Sport Hill Farm in Easton is selling fresh, pasture-raised, Broad-Breasted Whites from an Amish farm in Pennsylvania. Choose from Naturally raised and Certified Organic turkeys from 12-14 pounds up to 28-30 pounds. Naturally raised turkeys are $3.10 lb.,  certified organic are $4.29 lb., and both need to be ordered by November 10. To place an order e-mail farmer Patti Popp at farmgal596@yahoo.com or stop by the farm on 596 Sport Hill Road. Patti will e-mail buyers when the turkeys have arrived to arrange pick-up at the farm the weekend before Thanksgiving.

Greyledge Farm in Roxbury, well-known for their high quality, grass fed beef and pastured pork and chicken, usually sells fresh (not frozen) pasture-raised, Broad-Breasted White turkeys for pick up at local farmers’ markets. Please direct inquiries to 860-350-3203 or email the farm at inquiries@greyledgefarm.com or in person with Greyledge at the Westport and Darien farmers’ markets. No information was made available to  us by publication time.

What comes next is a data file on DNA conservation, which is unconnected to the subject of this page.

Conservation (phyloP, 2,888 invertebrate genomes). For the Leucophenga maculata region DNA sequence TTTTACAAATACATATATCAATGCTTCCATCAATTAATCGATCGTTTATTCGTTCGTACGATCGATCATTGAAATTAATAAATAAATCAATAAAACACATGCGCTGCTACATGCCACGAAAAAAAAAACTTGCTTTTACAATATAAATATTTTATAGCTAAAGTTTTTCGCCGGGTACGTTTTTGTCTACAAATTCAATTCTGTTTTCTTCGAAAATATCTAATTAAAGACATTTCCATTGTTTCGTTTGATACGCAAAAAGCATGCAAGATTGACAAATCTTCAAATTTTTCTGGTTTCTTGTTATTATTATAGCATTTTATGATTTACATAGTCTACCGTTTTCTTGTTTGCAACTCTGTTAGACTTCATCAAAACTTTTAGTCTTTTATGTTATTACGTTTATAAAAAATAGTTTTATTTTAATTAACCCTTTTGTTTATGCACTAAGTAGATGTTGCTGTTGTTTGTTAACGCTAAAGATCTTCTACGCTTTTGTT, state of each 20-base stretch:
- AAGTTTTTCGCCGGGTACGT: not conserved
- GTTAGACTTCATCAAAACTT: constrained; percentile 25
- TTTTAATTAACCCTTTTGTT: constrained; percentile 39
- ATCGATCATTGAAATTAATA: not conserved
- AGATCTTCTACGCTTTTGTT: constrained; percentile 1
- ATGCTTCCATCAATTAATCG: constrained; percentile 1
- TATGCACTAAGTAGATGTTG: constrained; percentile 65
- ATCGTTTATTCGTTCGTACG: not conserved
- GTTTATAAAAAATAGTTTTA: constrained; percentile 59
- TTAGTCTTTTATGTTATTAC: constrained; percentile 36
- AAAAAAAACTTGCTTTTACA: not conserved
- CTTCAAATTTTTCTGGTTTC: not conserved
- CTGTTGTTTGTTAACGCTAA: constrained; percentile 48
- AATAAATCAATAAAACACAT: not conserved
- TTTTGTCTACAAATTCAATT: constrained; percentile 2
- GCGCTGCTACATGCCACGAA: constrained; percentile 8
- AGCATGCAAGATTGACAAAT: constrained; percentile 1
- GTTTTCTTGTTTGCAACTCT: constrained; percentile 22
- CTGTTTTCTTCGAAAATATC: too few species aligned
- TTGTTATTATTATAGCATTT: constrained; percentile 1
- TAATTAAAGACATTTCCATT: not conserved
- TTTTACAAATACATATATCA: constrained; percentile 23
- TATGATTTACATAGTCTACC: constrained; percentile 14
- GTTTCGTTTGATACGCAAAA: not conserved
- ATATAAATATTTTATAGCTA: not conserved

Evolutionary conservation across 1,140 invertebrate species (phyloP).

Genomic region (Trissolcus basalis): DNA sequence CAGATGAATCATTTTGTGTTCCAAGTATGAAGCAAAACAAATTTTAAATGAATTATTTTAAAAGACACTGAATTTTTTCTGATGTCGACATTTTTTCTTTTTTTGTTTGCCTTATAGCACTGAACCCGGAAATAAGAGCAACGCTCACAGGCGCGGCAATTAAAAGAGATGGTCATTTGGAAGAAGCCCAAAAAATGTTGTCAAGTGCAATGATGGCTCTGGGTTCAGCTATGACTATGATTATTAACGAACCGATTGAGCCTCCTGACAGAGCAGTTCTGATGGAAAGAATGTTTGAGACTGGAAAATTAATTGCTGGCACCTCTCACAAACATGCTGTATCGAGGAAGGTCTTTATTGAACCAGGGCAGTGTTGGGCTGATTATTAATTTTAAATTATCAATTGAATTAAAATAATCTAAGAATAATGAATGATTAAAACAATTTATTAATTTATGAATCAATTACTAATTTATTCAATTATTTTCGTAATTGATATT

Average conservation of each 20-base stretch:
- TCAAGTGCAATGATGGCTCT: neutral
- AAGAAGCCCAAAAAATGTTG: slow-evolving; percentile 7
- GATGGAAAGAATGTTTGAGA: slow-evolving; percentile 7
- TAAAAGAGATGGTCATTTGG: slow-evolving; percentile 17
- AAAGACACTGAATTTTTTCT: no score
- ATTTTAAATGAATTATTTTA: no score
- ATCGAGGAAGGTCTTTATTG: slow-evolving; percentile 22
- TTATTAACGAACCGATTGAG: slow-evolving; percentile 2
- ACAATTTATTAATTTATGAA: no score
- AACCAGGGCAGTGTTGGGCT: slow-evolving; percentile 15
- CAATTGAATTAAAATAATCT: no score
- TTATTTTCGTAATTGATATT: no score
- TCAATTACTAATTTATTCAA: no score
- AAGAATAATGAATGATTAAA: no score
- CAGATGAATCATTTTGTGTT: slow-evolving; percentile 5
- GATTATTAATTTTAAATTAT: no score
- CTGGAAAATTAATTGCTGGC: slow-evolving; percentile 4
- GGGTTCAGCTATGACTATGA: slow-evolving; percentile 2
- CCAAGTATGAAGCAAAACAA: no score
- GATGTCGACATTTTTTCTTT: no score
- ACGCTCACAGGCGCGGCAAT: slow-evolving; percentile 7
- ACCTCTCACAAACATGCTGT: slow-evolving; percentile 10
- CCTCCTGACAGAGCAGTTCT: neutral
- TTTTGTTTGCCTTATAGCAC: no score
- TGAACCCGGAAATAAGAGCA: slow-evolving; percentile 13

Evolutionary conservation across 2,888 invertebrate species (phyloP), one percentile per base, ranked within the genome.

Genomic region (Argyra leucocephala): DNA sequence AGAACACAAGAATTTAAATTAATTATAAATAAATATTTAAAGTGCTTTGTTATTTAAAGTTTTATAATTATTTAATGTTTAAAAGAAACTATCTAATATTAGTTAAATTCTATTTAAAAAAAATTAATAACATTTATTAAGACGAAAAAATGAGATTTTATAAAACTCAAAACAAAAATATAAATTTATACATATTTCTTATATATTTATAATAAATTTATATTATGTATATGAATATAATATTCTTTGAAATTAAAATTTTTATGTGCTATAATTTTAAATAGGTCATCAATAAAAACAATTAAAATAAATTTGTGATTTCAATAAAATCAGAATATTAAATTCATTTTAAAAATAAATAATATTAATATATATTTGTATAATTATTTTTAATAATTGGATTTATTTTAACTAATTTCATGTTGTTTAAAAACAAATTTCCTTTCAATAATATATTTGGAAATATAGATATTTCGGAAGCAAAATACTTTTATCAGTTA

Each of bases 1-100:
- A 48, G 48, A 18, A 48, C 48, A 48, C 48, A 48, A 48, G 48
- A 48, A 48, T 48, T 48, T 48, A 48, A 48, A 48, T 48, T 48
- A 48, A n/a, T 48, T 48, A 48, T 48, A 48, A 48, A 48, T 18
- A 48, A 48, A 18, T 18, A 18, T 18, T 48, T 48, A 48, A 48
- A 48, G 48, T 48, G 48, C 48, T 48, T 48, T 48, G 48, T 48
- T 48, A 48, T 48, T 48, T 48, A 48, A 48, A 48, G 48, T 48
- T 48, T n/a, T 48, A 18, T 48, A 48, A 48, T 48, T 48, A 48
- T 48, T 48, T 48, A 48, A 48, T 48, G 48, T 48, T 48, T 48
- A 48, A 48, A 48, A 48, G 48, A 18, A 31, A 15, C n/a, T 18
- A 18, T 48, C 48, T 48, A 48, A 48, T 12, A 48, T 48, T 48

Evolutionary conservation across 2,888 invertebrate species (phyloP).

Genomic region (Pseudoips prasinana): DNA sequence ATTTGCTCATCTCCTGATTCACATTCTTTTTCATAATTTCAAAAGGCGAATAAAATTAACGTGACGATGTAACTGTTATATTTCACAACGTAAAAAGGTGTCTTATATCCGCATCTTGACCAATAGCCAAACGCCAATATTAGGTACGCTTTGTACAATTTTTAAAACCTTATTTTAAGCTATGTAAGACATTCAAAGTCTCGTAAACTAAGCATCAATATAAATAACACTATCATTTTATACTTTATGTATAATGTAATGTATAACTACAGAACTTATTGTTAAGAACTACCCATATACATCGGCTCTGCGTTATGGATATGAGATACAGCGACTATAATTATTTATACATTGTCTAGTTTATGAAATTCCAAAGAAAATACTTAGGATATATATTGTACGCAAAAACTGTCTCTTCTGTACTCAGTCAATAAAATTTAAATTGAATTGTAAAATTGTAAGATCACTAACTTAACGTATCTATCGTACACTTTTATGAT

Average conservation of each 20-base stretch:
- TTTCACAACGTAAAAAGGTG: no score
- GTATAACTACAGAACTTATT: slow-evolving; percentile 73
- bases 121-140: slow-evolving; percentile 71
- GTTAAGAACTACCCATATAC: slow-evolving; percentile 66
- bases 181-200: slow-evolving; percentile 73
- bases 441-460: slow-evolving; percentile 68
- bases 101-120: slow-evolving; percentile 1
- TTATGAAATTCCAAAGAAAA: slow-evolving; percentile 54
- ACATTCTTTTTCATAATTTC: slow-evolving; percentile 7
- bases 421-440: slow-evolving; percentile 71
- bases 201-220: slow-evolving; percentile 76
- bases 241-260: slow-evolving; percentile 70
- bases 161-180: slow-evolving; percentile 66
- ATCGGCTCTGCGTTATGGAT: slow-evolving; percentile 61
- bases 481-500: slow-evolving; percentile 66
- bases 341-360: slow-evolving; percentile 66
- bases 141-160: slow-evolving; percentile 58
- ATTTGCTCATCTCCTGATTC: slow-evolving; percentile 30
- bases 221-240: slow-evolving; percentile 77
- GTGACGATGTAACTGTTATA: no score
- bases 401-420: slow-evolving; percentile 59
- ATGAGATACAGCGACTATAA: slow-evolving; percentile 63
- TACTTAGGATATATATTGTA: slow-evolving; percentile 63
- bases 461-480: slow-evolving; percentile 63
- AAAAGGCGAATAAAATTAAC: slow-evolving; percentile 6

If you are unable to source a Heritage turkey locally, visit Heritage Foods USA online to place an order for direct shipment to your home. At publication time, only 8-14 pound turkeys were still available.